Even before the Orange County Black Actors Theatre’s first Fashion Spectrum luncheon got under way Sunday at the Irvine Hilton, Adleane Hunter was talking about next year’s event.
“This will be much easier next year,” said Hunter, founder and artistic director of the troupe, taking a break from her stint at the ticket sales table at the Irvine Hilton. Event co-chairs Garilynn Dickson and Lenora Terrance also pitched in to deal with tickets and other last-minute details.
Fashion shows are a tradition for the group, which has sponsored the Orange County appearance of the touring Ebony magazine fashion show for the past 11 years. “We just decided to put on our own this year,” Hunter said.
The show had two purposes: to spotlight black designers, including three from Orange County, and to raise money for the theater’s new building fund. It was a success on both fronts. The crowd of more than 350 cheered for the designs and their creators, and the event netted more than $12,000.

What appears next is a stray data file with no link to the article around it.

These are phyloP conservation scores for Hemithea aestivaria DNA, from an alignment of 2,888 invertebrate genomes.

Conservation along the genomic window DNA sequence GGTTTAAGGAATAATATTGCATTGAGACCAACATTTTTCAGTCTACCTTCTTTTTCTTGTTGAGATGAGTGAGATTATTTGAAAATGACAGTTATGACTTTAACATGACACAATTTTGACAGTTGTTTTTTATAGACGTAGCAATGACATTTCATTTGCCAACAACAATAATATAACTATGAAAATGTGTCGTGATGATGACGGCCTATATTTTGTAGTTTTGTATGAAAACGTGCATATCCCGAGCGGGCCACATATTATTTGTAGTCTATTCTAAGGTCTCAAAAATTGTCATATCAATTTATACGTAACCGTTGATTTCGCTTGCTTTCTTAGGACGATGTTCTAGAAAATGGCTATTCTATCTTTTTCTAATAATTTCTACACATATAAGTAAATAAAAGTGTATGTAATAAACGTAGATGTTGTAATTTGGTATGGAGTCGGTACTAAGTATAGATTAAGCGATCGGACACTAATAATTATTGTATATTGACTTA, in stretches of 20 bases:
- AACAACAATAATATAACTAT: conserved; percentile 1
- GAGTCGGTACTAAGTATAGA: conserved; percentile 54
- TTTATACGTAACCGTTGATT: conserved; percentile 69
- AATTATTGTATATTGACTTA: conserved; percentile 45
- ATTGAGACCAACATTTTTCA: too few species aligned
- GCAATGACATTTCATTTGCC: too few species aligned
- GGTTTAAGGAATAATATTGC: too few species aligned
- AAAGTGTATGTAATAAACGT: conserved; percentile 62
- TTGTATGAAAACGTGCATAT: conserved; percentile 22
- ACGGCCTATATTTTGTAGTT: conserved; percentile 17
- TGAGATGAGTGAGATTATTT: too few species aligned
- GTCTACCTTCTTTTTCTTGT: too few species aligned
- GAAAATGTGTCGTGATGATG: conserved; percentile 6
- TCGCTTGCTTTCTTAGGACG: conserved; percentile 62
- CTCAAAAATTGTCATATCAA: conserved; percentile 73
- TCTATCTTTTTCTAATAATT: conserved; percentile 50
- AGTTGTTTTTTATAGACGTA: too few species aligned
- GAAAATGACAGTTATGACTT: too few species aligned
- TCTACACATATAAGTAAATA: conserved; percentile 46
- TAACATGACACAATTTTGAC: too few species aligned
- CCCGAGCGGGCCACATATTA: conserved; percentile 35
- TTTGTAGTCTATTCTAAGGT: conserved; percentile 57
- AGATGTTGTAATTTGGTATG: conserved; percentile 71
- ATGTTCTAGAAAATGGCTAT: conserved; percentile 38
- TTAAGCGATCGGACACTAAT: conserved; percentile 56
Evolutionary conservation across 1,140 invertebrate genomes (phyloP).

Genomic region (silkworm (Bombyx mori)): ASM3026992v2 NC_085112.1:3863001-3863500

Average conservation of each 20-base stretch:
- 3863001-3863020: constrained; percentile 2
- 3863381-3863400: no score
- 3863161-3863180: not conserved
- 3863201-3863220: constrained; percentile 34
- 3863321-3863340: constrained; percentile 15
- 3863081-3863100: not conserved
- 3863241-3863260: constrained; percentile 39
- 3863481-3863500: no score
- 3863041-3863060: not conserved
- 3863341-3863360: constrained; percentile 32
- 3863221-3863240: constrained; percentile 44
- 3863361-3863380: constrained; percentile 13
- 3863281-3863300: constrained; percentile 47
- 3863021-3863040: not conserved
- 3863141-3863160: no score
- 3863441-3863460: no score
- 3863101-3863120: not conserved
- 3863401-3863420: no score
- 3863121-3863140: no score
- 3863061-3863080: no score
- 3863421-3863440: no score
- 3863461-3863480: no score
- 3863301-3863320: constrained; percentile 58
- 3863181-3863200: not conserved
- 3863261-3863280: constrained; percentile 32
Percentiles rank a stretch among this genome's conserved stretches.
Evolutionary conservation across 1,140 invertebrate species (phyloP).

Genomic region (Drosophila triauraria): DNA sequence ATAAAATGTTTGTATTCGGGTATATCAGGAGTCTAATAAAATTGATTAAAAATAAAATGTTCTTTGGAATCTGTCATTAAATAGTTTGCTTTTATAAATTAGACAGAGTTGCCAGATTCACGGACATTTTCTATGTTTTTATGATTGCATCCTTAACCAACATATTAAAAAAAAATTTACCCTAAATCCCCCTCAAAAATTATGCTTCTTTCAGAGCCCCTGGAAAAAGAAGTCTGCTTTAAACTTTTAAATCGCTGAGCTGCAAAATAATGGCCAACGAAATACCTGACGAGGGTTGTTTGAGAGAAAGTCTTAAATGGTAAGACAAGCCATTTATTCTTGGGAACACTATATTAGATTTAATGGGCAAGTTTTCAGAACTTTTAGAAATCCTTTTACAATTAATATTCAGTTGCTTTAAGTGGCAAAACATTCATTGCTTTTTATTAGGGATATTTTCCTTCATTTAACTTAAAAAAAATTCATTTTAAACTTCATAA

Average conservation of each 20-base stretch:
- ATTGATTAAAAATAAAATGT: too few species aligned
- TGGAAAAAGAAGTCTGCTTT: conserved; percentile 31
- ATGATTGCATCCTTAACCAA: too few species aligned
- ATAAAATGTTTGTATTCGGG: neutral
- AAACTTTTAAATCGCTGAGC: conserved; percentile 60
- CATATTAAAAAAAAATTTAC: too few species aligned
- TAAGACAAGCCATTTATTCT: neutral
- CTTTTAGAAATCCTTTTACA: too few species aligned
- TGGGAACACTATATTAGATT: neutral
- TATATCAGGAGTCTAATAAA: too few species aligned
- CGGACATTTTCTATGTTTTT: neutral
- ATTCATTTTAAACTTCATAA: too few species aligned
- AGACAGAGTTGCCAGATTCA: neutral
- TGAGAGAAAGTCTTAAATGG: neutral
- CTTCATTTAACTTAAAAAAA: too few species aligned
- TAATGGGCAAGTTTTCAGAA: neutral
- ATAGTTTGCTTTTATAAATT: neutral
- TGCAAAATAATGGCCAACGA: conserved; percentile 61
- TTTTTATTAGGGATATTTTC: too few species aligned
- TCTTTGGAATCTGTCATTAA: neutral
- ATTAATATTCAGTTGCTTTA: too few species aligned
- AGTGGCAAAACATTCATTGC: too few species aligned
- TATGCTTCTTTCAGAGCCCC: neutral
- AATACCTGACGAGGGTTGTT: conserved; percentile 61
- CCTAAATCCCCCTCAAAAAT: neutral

Hunter was looking to the future in another sense as well. Although the theater’s building fund was only recently established, she hopes that by mid-1990 the nomadic company will have a home of its own.
“We have not had the fairy godmother drop down from the sky to wave her magic wand over us,” Hunter said. “So it’s up to us. We are aggressively engaged in raising money.” The Polaroid Corp. underwrote the costs of the show.
Orange County designers involved included Prentis Bonds Jr., Dwight Henry and Violet Strange.
Backstage, Bonds confided that he was so excited he hadn’t slept in 2 days. A longtime actor and volunteer behind-the-scenes worker with the Black Actors Theatre troupe, Bonds is a newcomer to the fashion business. “Two and a half years ago I looked at some of my sketches and decided I was tired of just seeing them on paper,” Bonds said. “I went for it.”
Other designers came from Los Angeles and New York. The fashions ran the gamut from conservative to flamboyant.
Many of the models were also from the county, including model-actor-dancer Derek Fleming of Orange, who performed with Suzanne Nowell in the show’s opener (an excerpt from “A Colored Museum” by George Wolfe). Fleming, a regular on TV’s “Soul Train,” said he hadn’t previously been involved with the theater troupe. “But I will be,” he said.